VI. TRANSLATIONS.--The Old Testament was translated into Greek by a company of learned Jews at Alexandria, who began their labor about the year B.C. 286. It is called the Septuagint, i.e. the seventy, from the tradition that it was translated by seventy, more exactly seventy-two translators. The Vulgate, or translation of the Bible into Latin by Jerome, A.D. 385-405, is the authorized version of the Roman Catholic Church. The first English translation of the whole Bible was by John Deuteronomy Wickliffe, 1324-1384. Then followed that of William Tyndale, 1525, and several others. As the sum and fruit of all these appeared our present Authorized Version, or King James Version, in 1611. It was made by forty-seven learned men, in two years and nine months, with a second revision which took nine months longer. These forty-seven formed themselves into six companies, two of whom met at Westminster, two at Oxford and two at Cambridge. The present English edition is an improvement, in typographical and grammatical correctness, upon this revision, and in these respects is nearly perfect. A REVISED VERSION of this authorized edition was made by a group of American and English scholars, and in 1881 the Revised New Testament was published simultaneously in the United States and England. Then followed the Revised Old Testament in 1885, and the Apocrypha in 1894. The American revision committee was permitted to publish its own revision, which appeared in 1901 as the American Standard Version. Modern-speech translations have been made from time to time between 1898-1945. Among these were Moulton's Modern Reader's Bible, the Twentieth century New Testament, Weymouth's, Moffatt's, and the American translation. As a result of the modern-speech translations that have appeared and been widely received, the American Revision Committee set to work again, and in 1946 the Revised Standard Version of the New Testament was published.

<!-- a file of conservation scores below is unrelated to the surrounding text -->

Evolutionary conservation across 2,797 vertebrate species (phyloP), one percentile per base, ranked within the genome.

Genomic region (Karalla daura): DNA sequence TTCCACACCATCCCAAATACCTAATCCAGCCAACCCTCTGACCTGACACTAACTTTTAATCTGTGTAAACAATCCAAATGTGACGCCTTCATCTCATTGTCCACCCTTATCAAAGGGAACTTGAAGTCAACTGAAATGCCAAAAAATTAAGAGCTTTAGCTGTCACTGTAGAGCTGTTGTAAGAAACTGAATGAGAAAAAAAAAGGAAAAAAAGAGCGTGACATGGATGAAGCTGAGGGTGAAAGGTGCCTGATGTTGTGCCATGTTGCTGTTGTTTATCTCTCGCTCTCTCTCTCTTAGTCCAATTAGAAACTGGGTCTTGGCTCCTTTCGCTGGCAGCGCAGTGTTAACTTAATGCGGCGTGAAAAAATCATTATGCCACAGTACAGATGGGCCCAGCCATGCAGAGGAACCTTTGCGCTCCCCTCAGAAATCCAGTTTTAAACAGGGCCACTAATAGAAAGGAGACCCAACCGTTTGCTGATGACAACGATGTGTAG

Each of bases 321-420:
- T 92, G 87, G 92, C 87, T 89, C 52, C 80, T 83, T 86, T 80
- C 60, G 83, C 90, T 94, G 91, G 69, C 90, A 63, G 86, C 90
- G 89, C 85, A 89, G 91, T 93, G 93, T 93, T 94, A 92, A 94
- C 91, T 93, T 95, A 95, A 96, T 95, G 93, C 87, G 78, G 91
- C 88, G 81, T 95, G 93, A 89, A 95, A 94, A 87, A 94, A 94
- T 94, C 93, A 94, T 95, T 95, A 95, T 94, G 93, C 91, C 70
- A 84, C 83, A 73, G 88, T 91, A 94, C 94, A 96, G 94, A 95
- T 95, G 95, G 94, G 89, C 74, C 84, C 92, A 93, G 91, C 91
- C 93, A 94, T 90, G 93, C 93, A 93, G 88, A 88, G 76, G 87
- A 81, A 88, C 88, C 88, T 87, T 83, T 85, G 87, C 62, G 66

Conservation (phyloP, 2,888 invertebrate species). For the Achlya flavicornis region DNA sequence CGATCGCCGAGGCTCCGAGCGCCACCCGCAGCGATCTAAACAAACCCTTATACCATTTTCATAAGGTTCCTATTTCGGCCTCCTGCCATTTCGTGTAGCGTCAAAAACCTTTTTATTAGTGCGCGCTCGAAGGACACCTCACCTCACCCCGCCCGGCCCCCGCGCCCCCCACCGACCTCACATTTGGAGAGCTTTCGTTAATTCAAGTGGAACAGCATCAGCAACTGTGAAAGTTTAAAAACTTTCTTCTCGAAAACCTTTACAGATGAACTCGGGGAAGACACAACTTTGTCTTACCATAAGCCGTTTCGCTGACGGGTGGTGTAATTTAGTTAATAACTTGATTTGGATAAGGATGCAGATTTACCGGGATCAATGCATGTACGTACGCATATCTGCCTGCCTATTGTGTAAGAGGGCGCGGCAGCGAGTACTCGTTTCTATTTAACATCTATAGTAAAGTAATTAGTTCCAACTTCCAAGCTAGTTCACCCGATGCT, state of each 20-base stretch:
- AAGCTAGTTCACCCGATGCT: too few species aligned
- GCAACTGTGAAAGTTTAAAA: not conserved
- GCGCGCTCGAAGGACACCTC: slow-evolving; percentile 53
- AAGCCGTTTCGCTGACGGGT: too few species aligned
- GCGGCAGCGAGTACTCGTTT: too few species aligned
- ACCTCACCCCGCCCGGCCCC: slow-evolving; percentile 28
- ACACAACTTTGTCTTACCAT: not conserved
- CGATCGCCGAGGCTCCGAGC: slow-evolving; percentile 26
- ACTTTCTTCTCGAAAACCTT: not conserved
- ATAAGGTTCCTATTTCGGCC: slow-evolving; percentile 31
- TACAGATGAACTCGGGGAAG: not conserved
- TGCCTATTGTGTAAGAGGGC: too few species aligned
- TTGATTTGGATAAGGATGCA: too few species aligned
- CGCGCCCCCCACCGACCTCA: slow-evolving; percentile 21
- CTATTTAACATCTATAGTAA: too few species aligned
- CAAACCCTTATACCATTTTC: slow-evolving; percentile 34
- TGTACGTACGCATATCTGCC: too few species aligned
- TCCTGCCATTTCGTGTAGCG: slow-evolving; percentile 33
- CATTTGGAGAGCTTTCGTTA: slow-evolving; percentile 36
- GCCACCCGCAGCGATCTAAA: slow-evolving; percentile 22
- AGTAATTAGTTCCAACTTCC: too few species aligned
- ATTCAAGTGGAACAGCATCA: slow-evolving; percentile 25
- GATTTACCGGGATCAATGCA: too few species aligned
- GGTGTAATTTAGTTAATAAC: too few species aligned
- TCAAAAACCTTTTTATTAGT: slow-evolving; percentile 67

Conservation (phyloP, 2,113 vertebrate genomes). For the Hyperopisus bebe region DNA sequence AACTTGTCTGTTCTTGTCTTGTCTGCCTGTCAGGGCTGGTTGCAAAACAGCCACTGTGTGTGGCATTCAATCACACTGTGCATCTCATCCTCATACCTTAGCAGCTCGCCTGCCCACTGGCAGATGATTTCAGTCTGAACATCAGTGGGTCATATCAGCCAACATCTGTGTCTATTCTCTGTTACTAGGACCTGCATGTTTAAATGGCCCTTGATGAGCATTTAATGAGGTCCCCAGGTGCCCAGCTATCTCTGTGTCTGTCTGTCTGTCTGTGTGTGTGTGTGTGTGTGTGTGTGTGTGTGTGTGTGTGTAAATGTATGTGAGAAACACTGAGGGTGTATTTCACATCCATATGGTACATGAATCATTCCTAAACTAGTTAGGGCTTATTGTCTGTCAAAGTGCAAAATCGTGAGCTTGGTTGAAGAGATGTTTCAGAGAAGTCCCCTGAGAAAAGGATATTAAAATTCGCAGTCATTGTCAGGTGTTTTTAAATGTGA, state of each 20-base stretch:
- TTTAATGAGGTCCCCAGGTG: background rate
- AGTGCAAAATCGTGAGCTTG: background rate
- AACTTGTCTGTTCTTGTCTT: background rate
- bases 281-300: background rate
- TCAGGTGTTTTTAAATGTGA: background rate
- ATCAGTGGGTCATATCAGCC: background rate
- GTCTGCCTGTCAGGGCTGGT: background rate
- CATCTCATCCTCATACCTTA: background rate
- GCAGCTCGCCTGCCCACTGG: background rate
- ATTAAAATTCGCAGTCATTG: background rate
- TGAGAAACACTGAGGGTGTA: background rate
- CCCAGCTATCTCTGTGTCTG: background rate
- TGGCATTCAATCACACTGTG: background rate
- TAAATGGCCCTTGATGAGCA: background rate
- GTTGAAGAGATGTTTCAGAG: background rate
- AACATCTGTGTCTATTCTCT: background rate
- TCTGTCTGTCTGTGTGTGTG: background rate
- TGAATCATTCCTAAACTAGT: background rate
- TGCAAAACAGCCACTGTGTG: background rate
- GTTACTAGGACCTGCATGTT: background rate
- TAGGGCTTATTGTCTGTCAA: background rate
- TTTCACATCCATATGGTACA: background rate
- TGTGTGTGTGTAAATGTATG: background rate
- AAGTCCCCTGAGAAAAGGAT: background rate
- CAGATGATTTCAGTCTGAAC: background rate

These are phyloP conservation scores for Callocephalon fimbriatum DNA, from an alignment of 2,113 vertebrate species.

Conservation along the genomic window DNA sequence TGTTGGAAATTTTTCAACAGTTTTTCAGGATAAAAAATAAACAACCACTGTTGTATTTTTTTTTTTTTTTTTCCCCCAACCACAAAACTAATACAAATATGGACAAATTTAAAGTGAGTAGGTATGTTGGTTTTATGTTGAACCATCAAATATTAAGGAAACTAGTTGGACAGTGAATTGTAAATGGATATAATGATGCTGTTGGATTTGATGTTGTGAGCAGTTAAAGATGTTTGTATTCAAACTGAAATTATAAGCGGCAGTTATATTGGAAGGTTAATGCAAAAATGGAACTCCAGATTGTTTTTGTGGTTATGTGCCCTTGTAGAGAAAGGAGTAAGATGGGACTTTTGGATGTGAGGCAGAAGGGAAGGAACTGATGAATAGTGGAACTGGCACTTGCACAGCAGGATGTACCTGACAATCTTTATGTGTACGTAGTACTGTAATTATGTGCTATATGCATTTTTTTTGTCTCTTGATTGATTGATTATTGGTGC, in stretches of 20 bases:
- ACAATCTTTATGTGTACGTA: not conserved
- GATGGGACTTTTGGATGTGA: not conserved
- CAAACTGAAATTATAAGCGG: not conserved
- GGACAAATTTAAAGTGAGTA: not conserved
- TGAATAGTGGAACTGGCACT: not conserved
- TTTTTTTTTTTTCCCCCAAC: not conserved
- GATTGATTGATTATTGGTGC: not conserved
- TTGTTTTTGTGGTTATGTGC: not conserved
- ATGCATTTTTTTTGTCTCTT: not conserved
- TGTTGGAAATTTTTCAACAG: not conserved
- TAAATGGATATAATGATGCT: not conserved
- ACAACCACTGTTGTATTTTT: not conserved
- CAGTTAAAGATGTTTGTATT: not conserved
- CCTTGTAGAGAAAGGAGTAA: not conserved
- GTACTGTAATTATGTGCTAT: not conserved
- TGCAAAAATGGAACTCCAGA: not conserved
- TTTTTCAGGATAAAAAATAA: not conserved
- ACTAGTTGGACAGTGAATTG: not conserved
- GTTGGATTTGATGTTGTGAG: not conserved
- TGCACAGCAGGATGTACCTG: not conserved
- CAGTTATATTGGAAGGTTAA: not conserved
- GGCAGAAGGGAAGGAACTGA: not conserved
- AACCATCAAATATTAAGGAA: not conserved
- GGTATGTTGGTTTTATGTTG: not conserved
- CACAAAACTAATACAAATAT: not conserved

VII. DIVISIONS INTO CHAPTERS AND VERSES.--The present division of the whole Bible into chapters was made by Cardinal Hugo Deuteronomy St. Gher about 1250. The present division into verses was introduced by Robert Stephens in his Greek Testament, published in 1551, in his edition of the Vulgate, in 1555. The first English Bible printed with these chapters and verses was the Geneva Bible, in 1560.
VIII. CIRCULATION OF THE BIBLE.--The first book ever printed was the Bible; and more Bibles have been printed than any other book. It has been translated, in its entirety or in part, into more than a thousand languages and dialects and various systems for the blind. The American Bible Society, founded in 1816, alone has published over 356 million volumes of Scripture.